Capco perceives our community as a risk to its reputation
Capco’s interim results, published on 21 July, show that the valuation of its Earl’s Court properties has decreased again, this time by 2.4%, which is on top of the 20.4% decrease Capco reported in February. However, the company appears to have returned to profit, having made a loss of £223 million for the year ended 31 December 2016.
Capco’s financial position was boosted by the sale of the Olympia exhibition halls. As the company eloquently explained: “Having extracted significant value from the venue since acquisition, Capco took the decision to exit this non-core asset”.
As for Earl’s Court, its results state: “Capco remains focused on maximising the potential of the strategic land holding . . . Accordingly, representations have been made by Capco to the GLA’s London Plan to deliver 10,000 new homes, an additional 2,500 homes above the current consented scheme”.
Reputational risks Linda and David at our Summer Picnic
Meanwhile, Capco still insists that our campaign to save our community is a risk that might damage its reputation or distract its management. Its measures for mitigation are to “review activity and communications of activist groups”.
But it seems the company is looking in the wrong direction. Arguably, one of the biggest risks to Capco’s reputation is not us, but its own formal association with the Kwok family, with whom it is in a 50/50 joint venture for the development of 808 homes in Seagrave Road, otherwise known as Lillie Square.
The Kwok Family Interests (KFI) are major shareholders of Hong Kong property developers Sun Hung Kai (SHK). In 2014, SHK Chairman Thomas Kwok and his right hand man Thomas Chan, at that time a Director of Lillie Square GP, were convicted of bribing the second most senior official in Hong Kong, Rafael Hui, with HK$8.5 million. Thomas Kwok was sent to prison for five years, and Chan for six years in what has been widely described as the highest profile corruption case in the city’s history.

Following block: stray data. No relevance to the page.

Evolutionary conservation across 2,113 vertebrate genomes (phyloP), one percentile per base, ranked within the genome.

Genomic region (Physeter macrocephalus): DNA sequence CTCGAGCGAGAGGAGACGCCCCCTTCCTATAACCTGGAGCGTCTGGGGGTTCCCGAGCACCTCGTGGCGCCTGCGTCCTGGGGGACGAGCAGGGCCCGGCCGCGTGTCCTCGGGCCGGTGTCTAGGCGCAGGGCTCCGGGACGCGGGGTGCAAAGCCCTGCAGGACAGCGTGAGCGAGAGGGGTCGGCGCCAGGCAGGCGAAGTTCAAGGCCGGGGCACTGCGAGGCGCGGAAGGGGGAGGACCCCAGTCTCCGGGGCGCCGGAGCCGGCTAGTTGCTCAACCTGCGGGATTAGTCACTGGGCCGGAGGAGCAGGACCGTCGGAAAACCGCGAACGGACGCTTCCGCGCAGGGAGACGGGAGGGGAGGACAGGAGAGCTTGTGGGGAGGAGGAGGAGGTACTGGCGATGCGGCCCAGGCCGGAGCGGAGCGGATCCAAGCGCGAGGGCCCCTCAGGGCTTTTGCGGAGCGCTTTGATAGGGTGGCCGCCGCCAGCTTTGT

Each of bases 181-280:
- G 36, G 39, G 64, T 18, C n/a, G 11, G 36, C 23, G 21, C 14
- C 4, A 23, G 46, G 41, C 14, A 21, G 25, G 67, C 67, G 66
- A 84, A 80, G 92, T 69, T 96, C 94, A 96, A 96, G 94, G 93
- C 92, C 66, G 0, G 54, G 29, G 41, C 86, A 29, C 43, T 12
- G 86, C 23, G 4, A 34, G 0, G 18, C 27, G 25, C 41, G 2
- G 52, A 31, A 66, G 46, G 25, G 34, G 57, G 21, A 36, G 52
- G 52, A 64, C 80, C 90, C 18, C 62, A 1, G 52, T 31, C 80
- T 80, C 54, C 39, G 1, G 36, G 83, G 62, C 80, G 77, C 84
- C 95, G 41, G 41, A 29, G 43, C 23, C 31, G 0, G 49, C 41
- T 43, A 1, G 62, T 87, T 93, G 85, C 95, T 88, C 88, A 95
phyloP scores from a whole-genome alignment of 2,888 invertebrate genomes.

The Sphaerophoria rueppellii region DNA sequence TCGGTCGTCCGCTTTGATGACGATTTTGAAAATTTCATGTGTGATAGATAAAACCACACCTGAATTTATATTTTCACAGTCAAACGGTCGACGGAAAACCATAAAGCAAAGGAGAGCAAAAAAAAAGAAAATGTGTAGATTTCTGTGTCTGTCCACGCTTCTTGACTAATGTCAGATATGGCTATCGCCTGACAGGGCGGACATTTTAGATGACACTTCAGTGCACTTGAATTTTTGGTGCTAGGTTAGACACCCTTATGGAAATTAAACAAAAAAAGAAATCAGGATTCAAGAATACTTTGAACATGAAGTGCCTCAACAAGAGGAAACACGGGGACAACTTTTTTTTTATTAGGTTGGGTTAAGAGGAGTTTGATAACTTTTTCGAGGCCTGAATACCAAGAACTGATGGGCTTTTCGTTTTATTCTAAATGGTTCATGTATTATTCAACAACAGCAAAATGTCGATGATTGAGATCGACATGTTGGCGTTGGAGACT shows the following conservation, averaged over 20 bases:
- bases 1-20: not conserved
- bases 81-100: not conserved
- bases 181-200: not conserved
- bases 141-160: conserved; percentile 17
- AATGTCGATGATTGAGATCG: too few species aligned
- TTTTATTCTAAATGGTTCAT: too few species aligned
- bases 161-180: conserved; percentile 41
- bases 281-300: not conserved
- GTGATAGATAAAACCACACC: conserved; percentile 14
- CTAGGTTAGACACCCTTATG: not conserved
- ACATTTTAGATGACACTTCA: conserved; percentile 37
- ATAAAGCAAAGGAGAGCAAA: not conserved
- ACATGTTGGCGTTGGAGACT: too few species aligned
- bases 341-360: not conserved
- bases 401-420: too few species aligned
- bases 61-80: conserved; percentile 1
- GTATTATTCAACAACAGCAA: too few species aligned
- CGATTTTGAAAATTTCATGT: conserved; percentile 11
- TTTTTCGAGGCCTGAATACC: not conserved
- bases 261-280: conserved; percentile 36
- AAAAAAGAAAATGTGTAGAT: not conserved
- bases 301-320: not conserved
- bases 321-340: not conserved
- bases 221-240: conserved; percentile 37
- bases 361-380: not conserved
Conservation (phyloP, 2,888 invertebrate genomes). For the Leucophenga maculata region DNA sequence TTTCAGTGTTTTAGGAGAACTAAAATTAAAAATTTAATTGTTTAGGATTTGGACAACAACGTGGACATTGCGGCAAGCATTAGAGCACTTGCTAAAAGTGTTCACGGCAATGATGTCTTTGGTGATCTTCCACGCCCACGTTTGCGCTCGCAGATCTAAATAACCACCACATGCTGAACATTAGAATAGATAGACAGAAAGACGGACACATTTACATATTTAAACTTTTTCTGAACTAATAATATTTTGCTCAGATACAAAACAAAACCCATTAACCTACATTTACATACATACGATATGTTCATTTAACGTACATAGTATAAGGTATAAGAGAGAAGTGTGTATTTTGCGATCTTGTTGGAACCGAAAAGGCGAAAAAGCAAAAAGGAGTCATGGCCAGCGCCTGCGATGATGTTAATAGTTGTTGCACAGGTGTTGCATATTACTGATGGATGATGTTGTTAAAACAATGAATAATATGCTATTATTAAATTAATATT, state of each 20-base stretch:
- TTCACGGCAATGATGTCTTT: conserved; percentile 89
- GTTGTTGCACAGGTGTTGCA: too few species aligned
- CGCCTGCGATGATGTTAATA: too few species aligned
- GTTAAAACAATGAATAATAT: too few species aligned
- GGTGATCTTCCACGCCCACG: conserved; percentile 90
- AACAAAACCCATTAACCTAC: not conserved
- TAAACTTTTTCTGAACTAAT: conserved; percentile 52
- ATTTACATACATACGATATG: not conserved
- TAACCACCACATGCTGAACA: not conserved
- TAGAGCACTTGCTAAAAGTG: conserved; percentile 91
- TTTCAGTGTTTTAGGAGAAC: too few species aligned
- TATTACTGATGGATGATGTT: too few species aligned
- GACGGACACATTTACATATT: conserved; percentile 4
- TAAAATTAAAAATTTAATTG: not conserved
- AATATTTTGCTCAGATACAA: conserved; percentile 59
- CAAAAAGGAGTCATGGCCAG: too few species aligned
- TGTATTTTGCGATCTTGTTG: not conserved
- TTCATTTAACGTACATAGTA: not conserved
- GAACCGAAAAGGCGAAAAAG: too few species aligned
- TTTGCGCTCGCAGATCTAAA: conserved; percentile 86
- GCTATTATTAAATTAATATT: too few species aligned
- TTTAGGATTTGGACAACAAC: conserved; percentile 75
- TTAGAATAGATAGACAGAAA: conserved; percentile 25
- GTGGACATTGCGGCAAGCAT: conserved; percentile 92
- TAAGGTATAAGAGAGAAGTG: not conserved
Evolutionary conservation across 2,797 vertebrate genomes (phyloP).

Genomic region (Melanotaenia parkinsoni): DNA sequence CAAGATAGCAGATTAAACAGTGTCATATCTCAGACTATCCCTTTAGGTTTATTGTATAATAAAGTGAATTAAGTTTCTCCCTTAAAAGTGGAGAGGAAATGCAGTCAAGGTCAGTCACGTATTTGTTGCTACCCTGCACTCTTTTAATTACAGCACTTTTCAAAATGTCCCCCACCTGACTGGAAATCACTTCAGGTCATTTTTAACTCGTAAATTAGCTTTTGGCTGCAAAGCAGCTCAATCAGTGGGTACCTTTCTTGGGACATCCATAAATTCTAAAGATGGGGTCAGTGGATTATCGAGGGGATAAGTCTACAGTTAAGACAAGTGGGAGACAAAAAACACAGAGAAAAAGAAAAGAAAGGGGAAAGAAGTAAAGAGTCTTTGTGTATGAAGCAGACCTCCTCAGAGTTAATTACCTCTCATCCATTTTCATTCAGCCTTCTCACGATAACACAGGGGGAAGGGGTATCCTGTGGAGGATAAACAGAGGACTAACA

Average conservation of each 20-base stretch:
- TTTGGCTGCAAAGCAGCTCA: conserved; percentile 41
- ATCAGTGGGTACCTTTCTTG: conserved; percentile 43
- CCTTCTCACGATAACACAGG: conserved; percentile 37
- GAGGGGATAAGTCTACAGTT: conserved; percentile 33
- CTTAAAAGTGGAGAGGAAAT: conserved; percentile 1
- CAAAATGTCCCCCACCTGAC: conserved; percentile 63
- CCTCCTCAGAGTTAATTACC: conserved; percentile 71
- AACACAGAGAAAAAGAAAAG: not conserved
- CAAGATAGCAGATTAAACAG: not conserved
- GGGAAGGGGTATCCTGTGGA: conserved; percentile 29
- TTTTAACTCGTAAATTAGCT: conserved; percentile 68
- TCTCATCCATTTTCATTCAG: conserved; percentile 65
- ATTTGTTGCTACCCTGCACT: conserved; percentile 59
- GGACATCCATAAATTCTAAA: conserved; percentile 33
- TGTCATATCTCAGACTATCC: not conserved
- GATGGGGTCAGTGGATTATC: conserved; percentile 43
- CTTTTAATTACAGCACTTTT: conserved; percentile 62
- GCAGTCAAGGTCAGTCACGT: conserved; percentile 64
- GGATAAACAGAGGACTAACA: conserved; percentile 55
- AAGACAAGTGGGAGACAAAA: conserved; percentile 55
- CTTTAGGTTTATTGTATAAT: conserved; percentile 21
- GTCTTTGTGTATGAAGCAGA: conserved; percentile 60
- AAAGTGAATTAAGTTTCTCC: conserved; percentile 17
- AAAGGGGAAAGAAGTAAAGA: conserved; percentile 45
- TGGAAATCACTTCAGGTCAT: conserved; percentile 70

After serving 18 months in gaol, Kwok was released on bail pending the outcome of his appeal. A month ago, five judges of the Court of Final Appeal unanimously dismissed the appeal, confirming that Kwok’s and Chan’s actions were corrupt. Chief justice Geoffrey Ma Tao-li said: “It will now be necessary for [Kwok] to return to prison for him to serve out the remaining sentence.”
Thomas Kwok clutches the Bible as he climbs into the prison van
Despite these facts, on the Lillie Square website Capco and KFI persist in describing Sun Hung Kai as “one of the most highly reputable real estate companies listed on the Hong Kong Stock Exchange”.
But that is not the only misleading information published about Lillie Square. In a full-page advert printed in the Evening Standard on 3 May 2017, Capco and the Kwoks claimed that the latest Lillie Square apartments have “views over the Lost River Park or the landscaped garden square”. The advert trumpeted the so-called Lost River Park as “Central London’s largest new park in 100 years”.
Advert in Evening Standard with misleading claims about the so-called Lost River Park
Well, not only is Burgess Park a mile closer to Charing Cross, it’s 50 times larger. And, as for the view from the new flats over the so-called Lost River Park, given that it is little more than a path only a few metres wide, those views would likely be limited.
Capco’s latest results show that sales at Lillie Square are little more than one per week. At that rate it would take a century to sell the consented scheme, let alone the 2,500 flats it wants to add. Could this explain what’s going on?